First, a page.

Business Analysis

The forces behind Australia's regional bank closures

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Protestors in Junee, NSW (Screenshot via YouTube)

The refusal of major banks to answer questions on the closure of regional branches has called into question the legitimacy of the think tanks that team up with them, Dale Webster writes.

THE COMMONWEALTH BANK has marked the Sunshine Coast again being named the fastest-growing regional migration destination in Australia by closing a branch in one of the area’s busiest suburbs.

The closure at Buderim, which grew by more than 2000 to a population of 31,000 people between the last two census surveys, occurred the same day as the bank teamed with the Regional Australia Institute (RAI) to release the quarterly figures from their Regional Movers Index.

It was the last major bank branch – bar a NAB at Nambour – in the entire inland Sunshine Coast region and followed a senate inquiry just a week earlier finding that banking is an essential service and recommending government policy be developed to protect access to both banks and cash. 

At a media event to release the latest Regional Movers Index data, Commonwealth Bank representative Paul Fowler and RAI chief executive Liz Ritchie were asked three times why the branch was closing the same day as the Sunshine Coast was being celebrated as a rapidly growing centre.

The question was ignored in preference to another addressing a previous issue the bank had already issued a response to after it was called out during the senate inquiry for closing regional banks during a moratorium on regional closures.

In the crosshairs at that time was its branch at Nerang on the Gold Coast, another of the top five Regional Movers Index’s top destinations.

The Commonwealth Bank said then that the decision was based on a classification system used by the Australian Prudential Regulation Authority (APRA) which groups the major regional cities and coastal regions with the capitals — but it had nothing to say on the contradictions thrown up by classifying the Gold Coast as regional in its own migration data published in collaboration with the RAI.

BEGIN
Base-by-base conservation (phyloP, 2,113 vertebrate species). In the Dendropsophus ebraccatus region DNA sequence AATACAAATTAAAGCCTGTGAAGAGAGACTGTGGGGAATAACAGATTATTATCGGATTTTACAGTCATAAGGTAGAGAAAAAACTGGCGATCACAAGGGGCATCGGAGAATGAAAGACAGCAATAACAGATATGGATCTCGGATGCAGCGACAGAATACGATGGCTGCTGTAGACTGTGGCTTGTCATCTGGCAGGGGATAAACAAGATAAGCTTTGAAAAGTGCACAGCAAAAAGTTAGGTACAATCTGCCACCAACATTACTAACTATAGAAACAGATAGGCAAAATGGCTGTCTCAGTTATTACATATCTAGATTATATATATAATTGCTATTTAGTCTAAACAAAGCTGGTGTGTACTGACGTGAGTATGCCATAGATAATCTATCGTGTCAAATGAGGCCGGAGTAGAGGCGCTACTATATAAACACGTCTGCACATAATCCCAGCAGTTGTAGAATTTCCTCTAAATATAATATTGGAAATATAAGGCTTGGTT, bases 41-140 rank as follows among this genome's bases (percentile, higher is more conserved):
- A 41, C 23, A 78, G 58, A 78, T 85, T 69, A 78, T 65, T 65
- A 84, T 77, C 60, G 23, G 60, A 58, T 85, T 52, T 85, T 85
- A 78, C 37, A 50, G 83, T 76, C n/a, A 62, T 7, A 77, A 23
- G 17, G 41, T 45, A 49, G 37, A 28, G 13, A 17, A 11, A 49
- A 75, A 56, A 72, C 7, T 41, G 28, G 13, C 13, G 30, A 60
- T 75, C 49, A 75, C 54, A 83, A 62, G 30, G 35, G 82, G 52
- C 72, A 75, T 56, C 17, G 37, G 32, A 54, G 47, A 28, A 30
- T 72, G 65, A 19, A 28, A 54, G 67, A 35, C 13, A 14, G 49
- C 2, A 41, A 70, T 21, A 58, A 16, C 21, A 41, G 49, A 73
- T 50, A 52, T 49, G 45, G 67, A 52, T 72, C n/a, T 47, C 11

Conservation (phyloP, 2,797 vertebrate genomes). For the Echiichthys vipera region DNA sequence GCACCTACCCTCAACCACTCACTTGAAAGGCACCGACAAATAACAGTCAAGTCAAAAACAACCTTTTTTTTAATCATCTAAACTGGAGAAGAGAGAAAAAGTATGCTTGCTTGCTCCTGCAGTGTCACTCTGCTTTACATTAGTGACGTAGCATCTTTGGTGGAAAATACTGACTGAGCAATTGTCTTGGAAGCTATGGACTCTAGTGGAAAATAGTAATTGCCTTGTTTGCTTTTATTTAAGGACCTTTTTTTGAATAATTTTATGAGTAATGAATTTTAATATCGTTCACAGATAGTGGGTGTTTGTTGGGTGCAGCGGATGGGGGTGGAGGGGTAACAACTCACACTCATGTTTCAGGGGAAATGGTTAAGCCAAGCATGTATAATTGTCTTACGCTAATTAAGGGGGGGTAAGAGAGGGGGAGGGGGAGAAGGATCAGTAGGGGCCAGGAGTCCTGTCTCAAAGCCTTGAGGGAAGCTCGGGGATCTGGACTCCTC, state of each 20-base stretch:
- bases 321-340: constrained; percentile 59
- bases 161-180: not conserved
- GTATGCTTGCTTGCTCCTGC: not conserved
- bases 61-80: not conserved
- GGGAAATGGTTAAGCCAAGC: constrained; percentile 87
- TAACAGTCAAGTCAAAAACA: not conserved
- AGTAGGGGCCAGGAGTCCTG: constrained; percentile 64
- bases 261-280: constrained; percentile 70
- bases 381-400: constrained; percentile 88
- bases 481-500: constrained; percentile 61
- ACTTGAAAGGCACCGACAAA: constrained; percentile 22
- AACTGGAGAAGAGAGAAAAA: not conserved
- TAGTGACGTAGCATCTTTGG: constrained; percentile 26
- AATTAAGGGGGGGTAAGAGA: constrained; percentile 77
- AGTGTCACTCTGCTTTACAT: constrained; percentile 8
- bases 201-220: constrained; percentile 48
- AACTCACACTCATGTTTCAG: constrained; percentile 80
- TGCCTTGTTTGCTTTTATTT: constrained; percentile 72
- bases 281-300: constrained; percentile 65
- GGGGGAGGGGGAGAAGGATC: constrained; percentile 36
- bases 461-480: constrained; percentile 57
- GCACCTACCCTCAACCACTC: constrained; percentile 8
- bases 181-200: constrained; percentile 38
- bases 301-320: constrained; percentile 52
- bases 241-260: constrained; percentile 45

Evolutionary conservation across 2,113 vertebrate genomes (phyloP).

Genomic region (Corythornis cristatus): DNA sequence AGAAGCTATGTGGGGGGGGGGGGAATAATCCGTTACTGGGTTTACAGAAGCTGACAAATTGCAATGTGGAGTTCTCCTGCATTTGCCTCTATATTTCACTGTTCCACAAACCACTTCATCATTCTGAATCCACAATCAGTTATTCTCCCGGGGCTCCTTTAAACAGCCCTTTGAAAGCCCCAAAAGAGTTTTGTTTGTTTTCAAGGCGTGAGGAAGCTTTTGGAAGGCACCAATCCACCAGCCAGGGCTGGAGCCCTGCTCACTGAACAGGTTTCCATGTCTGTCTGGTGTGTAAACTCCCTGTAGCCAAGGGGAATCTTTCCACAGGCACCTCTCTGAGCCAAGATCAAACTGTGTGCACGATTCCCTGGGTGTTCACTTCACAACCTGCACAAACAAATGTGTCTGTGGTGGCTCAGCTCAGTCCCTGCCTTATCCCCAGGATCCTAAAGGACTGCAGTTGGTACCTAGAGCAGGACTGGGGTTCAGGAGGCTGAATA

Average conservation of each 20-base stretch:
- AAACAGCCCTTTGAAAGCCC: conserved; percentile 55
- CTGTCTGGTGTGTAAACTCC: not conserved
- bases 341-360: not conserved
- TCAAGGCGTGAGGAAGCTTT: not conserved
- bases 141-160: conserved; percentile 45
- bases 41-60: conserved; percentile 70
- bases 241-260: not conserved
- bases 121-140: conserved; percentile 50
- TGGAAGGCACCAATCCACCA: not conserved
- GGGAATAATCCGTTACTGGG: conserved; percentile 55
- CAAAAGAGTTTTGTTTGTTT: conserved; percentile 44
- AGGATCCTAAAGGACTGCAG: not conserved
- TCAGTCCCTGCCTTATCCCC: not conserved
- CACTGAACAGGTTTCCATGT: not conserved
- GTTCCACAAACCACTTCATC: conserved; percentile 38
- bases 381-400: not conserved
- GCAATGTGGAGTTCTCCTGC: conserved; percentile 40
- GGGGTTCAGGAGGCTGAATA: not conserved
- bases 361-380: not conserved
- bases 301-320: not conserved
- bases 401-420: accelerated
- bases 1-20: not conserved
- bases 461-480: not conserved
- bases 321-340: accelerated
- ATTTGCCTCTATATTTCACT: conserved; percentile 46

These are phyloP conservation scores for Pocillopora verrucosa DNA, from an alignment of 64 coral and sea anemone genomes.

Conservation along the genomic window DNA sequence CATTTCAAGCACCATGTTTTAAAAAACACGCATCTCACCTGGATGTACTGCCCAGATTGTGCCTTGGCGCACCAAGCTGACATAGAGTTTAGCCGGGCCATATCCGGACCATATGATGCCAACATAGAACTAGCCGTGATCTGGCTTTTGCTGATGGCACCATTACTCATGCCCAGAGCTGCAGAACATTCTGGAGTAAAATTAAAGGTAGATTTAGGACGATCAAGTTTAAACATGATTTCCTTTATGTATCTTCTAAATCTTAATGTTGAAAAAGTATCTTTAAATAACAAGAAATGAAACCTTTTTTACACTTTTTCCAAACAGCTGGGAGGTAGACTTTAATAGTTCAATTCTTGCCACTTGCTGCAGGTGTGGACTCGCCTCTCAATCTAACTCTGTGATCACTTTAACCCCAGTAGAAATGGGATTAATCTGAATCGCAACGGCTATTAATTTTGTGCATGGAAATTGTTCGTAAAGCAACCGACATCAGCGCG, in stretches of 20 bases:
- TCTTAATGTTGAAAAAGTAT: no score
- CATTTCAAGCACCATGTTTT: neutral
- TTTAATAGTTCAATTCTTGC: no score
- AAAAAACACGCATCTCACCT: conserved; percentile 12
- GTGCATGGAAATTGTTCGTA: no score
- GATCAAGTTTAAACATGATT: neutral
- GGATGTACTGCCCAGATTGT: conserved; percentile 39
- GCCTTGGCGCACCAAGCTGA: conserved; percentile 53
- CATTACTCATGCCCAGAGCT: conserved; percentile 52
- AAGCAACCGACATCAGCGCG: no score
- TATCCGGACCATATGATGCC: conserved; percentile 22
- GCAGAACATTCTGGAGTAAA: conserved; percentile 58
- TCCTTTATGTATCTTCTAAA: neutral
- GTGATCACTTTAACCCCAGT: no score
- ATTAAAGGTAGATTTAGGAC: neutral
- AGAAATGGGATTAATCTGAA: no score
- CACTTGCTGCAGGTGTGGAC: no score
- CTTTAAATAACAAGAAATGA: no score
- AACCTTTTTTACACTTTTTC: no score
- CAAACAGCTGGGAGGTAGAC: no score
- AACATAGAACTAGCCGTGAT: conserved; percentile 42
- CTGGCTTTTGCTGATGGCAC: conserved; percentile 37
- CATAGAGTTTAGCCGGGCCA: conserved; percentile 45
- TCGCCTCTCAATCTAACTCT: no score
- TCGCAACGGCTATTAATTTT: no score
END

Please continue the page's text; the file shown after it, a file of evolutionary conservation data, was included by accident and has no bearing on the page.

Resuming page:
The RAI was asked to comment but did not respond.

For an organisation that is 'the nation’s first and only independent think tank dedicated to building robust regional economies', the RAI has been surprisingly silent on the important issue of regional bank closures.

In 2021, acting CEO Kim Houghton put in a submission to a task force that had more bankers on it than MPs but there was nothing from Ms Ritchie during the recent senate inquiry, a far more important investigation that was specifically looking at economic impact.

Her refusal to also engage in the Regional Movers Index controversy has meant the question of “why” can’t be left alone any longer.

It turns out this independent think tank may not be as independent as it seems.

The RAI is a public company founded in 2011 with seed money from the Gillard Labor Government.

It says that today, funding comes from 'research partnerships with federal and state governments, the Regions Rising event series, regional consultancy projects, membership and philanthropic funding'.

A big part of that is the Regional Australia Council, a sponsorship program set up by the RAI to support its work. 

Membership is limited to 25 organisations that pay $25,000 – plus GST – per year over three years, for which they are promised 'influence and access' to parliament and ministers and 'valuable engagement with federal politicians and departmental leaders'.

Members also get to influence the direction of the RAI research agenda.

With those perks – and assistant treasurer Stephen Jones, who incidentally was one of the RAI’s keynote speakers at its 2019 conference, currently getting his head around how he will respond to the senate inquiry’s eight recommendations that have rocked the banking industry to its core – seats at the Regional Australia Council would be very good value to the Commonwealth, NAB and Bendigo and Adelaide banks, which are all listed as members on the prospectus.

Independent?

On the issue of whether regional communities need a bank, hardly.

Here are a couple of research areas that would fit neatly into the RAI’s interests in economics and decarbonisation targets:

  • What is the economic impact of the withdrawal of essential banking services in regional communities?

  • What is the level of carbon emissions generated by increased road travel due to the closure of banks in regional communities?

With three banks contributing funding and helping to decide where the RAI’s research energies will be directed in the future, the chances of getting this organisation to look at either of these issues are about as good as getting its chief executive, whose last job before joining the RAI was with Westpac, to answer a question from a journalist about bank closures in regional Australia.

Net zero.

Dale Webster is an inaugural recipient of a Walkley Foundation Grant for Freelance Journalism on Regional Australia. This article was originally published on The Regional and has been republished with permission. You can follow Dale on Twitter @TheRegional_au.

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